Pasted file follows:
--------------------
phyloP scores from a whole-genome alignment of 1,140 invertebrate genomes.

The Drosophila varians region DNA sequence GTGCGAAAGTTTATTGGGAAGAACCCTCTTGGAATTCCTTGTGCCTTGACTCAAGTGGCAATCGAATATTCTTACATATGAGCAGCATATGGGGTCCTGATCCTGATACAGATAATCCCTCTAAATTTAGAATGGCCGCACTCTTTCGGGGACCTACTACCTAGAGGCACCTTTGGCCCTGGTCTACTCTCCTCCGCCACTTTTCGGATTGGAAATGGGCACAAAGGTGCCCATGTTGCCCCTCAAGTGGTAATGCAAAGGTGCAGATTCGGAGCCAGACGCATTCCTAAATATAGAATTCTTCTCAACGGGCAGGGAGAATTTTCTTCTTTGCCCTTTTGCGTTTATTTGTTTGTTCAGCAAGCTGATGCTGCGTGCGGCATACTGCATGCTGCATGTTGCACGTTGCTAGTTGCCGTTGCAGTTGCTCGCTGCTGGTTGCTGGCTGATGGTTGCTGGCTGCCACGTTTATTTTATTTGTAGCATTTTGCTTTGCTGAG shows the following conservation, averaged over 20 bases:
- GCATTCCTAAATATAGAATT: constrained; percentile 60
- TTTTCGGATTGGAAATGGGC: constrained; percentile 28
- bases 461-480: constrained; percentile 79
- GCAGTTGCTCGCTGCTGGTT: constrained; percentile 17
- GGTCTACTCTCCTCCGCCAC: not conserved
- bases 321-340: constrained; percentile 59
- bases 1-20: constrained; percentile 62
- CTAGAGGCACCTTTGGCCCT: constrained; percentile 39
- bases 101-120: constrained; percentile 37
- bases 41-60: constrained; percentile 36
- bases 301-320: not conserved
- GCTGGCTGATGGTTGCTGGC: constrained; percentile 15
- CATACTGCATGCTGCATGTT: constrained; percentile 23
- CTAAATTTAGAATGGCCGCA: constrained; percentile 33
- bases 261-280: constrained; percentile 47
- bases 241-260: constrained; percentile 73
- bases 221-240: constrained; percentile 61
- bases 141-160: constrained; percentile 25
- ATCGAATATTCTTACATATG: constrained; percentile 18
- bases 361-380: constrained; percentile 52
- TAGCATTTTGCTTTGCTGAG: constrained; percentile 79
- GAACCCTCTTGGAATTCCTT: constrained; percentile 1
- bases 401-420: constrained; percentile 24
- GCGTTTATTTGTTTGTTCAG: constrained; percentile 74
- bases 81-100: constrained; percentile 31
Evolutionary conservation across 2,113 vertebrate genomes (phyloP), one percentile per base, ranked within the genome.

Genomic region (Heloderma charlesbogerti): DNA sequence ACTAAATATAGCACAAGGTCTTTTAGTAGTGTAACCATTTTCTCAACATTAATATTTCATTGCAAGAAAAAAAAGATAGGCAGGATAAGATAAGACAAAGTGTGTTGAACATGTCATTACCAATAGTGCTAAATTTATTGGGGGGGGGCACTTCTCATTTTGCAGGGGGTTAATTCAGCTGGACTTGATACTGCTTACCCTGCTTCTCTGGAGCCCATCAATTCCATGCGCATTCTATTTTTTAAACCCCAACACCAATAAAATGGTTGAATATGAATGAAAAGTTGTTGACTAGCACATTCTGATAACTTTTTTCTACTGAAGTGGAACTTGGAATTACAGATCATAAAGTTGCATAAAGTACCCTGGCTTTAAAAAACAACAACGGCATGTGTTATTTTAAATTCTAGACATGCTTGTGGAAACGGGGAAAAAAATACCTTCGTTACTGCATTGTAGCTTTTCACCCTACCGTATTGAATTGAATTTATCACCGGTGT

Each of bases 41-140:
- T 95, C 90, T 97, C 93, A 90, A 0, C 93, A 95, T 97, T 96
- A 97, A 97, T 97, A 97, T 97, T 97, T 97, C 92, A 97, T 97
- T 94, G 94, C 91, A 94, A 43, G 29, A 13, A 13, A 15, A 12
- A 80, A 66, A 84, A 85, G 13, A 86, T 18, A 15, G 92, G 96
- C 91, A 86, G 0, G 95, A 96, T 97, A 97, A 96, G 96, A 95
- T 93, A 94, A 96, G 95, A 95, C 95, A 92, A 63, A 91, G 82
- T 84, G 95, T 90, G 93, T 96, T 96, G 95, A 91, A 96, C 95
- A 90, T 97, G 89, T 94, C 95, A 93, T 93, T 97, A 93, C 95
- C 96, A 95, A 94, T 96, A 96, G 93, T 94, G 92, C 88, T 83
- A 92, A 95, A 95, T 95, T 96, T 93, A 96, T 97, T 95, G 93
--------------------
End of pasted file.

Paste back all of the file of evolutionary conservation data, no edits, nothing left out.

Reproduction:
phyloP scores from a whole-genome alignment of 1,140 invertebrate genomes.

The Drosophila varians region DNA sequence GTGCGAAAGTTTATTGGGAAGAACCCTCTTGGAATTCCTTGTGCCTTGACTCAAGTGGCAATCGAATATTCTTACATATGAGCAGCATATGGGGTCCTGATCCTGATACAGATAATCCCTCTAAATTTAGAATGGCCGCACTCTTTCGGGGACCTACTACCTAGAGGCACCTTTGGCCCTGGTCTACTCTCCTCCGCCACTTTTCGGATTGGAAATGGGCACAAAGGTGCCCATGTTGCCCCTCAAGTGGTAATGCAAAGGTGCAGATTCGGAGCCAGACGCATTCCTAAATATAGAATTCTTCTCAACGGGCAGGGAGAATTTTCTTCTTTGCCCTTTTGCGTTTATTTGTTTGTTCAGCAAGCTGATGCTGCGTGCGGCATACTGCATGCTGCATGTTGCACGTTGCTAGTTGCCGTTGCAGTTGCTCGCTGCTGGTTGCTGGCTGATGGTTGCTGGCTGCCACGTTTATTTTATTTGTAGCATTTTGCTTTGCTGAG shows the following conservation, averaged over 20 bases:
- GCATTCCTAAATATAGAATT: constrained; percentile 60
- TTTTCGGATTGGAAATGGGC: constrained; percentile 28
- bases 461-480: constrained; percentile 79
- GCAGTTGCTCGCTGCTGGTT: constrained; percentile 17
- GGTCTACTCTCCTCCGCCAC: not conserved
- bases 321-340: constrained; percentile 59
- bases 1-20: constrained; percentile 62
- CTAGAGGCACCTTTGGCCCT: constrained; percentile 39
- bases 101-120: constrained; percentile 37
- bases 41-60: constrained; percentile 36
- bases 301-320: not conserved
- GCTGGCTGATGGTTGCTGGC: constrained; percentile 15
- CATACTGCATGCTGCATGTT: constrained; percentile 23
- CTAAATTTAGAATGGCCGCA: constrained; percentile 33
- bases 261-280: constrained; percentile 47
- bases 241-260: constrained; percentile 73
- bases 221-240: constrained; percentile 61
- bases 141-160: constrained; percentile 25
- ATCGAATATTCTTACATATG: constrained; percentile 18
- bases 361-380: constrained; percentile 52
- TAGCATTTTGCTTTGCTGAG: constrained; percentile 79
- GAACCCTCTTGGAATTCCTT: constrained; percentile 1
- bases 401-420: constrained; percentile 24
- GCGTTTATTTGTTTGTTCAG: constrained; percentile 74
- bases 81-100: constrained; percentile 31
Evolutionary conservation across 2,113 vertebrate genomes (phyloP), one percentile per base, ranked within the genome.

Genomic region (Heloderma charlesbogerti): DNA sequence ACTAAATATAGCACAAGGTCTTTTAGTAGTGTAACCATTTTCTCAACATTAATATTTCATTGCAAGAAAAAAAAGATAGGCAGGATAAGATAAGACAAAGTGTGTTGAACATGTCATTACCAATAGTGCTAAATTTATTGGGGGGGGGCACTTCTCATTTTGCAGGGGGTTAATTCAGCTGGACTTGATACTGCTTACCCTGCTTCTCTGGAGCCCATCAATTCCATGCGCATTCTATTTTTTAAACCCCAACACCAATAAAATGGTTGAATATGAATGAAAAGTTGTTGACTAGCACATTCTGATAACTTTTTTCTACTGAAGTGGAACTTGGAATTACAGATCATAAAGTTGCATAAAGTACCCTGGCTTTAAAAAACAACAACGGCATGTGTTATTTTAAATTCTAGACATGCTTGTGGAAACGGGGAAAAAAATACCTTCGTTACTGCATTGTAGCTTTTCACCCTACCGTATTGAATTGAATTTATCACCGGTGT

Each of bases 41-140:
- T 95, C 90, T 97, C 93, A 90, A 0, C 93, A 95, T 97, T 96
- A 97, A 97, T 97, A 97, T 97, T 97, T 97, C 92, A 97, T 97
- T 94, G 94, C 91, A 94, A 43, G 29, A 13, A 13, A 15, A 12
- A 80, A 66, A 84, A 85, G 13, A 86, T 18, A 15, G 92, G 96
- C 91, A 86, G 0, G 95, A 96, T 97, A 97, A 96, G 96, A 95
- T 93, A 94, A 96, G 95, A 95, C 95, A 92, A 63, A 91, G 82
- T 84, G 95, T 90, G 93, T 96, T 96, G 95, A 91, A 96, C 95
- A 90, T 97, G 89, T 94, C 95, A 93, T 93, T 97, A 93, C 95
- C 96, A 95, A 94, T 96, A 96, G 93, T 94, G 92, C 88, T 83
- A 92, A 95, A 95, T 95, T 96, T 93, A 96, T 97, T 95, G 93